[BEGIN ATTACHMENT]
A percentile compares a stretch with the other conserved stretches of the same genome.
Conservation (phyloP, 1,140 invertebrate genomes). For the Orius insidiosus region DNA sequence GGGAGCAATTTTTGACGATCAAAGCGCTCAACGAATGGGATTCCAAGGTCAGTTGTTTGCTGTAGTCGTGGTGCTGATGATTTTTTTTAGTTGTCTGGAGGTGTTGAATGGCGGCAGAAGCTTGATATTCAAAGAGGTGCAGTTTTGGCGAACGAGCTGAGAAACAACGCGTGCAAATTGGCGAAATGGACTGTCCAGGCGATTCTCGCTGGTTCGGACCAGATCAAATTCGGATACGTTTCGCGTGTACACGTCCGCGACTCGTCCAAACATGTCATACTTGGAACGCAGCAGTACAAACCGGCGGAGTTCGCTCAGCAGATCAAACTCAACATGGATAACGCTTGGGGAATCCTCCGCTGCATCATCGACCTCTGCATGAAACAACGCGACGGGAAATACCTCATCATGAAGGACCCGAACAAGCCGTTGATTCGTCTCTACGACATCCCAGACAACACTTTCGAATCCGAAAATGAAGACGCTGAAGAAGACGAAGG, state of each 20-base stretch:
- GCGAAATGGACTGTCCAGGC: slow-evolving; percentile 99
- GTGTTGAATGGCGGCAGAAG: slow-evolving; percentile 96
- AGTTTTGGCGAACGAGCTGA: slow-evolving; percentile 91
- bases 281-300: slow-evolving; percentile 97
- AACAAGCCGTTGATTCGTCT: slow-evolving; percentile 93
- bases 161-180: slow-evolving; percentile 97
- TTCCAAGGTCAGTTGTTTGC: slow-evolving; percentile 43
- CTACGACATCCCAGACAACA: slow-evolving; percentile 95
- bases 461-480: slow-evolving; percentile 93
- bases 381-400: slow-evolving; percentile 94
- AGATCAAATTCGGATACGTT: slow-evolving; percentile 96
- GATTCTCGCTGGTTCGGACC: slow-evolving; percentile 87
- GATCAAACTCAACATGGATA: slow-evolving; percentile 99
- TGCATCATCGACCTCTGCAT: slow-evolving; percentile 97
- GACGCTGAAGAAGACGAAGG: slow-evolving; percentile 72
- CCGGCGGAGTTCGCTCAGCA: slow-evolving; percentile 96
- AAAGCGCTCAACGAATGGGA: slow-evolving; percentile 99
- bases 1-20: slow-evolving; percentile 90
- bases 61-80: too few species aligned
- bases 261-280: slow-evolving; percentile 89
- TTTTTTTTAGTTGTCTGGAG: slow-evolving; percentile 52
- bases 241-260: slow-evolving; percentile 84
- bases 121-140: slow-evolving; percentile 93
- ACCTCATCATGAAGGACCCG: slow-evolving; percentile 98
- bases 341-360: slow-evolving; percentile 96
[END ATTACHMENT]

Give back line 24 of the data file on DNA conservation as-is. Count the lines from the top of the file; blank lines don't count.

- bases 241-260: slow-evolving; percentile 84